Off-year elections such as this one are when voters decide who will govern city councils, serve as elected mayor, make decisions as Hospital Board, School Board, Fire District, Water District, Cemetary District members. These elections have the most immediate impact on our day-to-day lives as they involve city amenities and services, hospital services & fees, water fees, first responder services, fire suppression, and more. So kudos to all those who voted in the 2021 election!

The 2021 General Election is not yet certified (that will be on November 23rd) but an early review of ballot returns as of 11/15/21 shows interesting data.

Overall Statewide Ballot Summary

First off, two thirds of Kittitas County residents prefer ballot boxes over US mail.

Younger voters are not as engaged in local elections as older voters. This is disappointing, since local elections have an immediate and serious impact on our lives.

Top 5 Reasons Ballots Are Not Counted

Statewide, the ballot challenge rate is 1.33%. Kittitas County has a current challenge rate of 1.65%. Ballots are commonly challenged when a voter’s ballot envelope signature doesn’t match their signature on file, or when a ballot envelope is unsigned, or ballot arrives after voting deadline and is not postmarked by 8pm on election day. County election officials try to resolve challenged ballots before certification so voters have the opportunity to ensure their votes will be counted. You can always check your ballot status after voting by going to VoteWA.org and clicking on Ballot Status from the menu.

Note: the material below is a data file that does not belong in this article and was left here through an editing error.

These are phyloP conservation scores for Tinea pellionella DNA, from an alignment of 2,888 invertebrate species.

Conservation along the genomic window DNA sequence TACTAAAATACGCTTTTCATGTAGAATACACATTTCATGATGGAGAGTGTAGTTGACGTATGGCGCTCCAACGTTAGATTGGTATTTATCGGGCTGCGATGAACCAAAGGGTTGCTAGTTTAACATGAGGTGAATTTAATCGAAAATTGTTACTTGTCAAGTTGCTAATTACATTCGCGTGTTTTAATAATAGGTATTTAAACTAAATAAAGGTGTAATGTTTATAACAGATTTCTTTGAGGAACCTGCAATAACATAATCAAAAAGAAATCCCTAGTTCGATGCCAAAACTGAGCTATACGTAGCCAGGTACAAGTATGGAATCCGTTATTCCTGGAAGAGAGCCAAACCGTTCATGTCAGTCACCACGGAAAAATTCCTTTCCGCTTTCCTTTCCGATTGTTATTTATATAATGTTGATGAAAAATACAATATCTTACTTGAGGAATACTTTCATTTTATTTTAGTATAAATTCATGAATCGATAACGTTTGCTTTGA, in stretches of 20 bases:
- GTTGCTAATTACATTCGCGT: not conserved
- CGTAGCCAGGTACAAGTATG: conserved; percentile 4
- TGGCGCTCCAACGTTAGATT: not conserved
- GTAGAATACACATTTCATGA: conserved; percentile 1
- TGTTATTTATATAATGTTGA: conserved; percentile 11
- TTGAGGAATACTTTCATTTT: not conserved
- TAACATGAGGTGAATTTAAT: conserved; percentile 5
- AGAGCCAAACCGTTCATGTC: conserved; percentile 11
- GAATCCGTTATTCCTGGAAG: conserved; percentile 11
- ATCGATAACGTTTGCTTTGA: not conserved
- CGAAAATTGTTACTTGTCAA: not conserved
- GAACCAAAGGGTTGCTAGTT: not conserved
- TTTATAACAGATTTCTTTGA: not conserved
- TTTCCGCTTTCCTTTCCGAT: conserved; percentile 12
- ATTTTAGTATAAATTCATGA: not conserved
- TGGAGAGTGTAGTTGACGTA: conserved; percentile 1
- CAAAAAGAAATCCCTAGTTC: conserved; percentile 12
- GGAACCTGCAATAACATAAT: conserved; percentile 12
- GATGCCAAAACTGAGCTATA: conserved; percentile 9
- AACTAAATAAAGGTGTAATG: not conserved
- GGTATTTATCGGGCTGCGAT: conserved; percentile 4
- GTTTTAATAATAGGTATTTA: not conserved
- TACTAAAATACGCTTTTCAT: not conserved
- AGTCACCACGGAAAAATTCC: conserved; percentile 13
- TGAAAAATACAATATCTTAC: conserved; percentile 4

1. There are 5,570 more registered voters in 2021 than in 2017.
  2. Voter turnout improved by 5.3% over turnout in 2017 (increasing from 36% to 41.3%)

Despite some close races in Roslyn, Thorp, and Ellensburg, none currently fall within automatic recount range, according to the auditor’s office. This does not preclude any candidate for asking for a recount.

four out of ten registered voters are making decisions for us all

Increases in voter turnout aside, assuming the data does not change significantly between now and election certification on November 23rd and generalizing the data across Kittitas County, currently four out of ten registered voters are making decisions for us all in terms of who will serve on our city councils, hospital & school boards, fire districts, water districts, and more.

We can do better.

Check out election results at the state website here, and the county results here.

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  1. […] in the graphic below. While voter turnout in odd-years is always lower than in even years, in our post discussing last year’s turnout using a similar age graphic breakdown, it is interesting to note that younger voters turned out in […]

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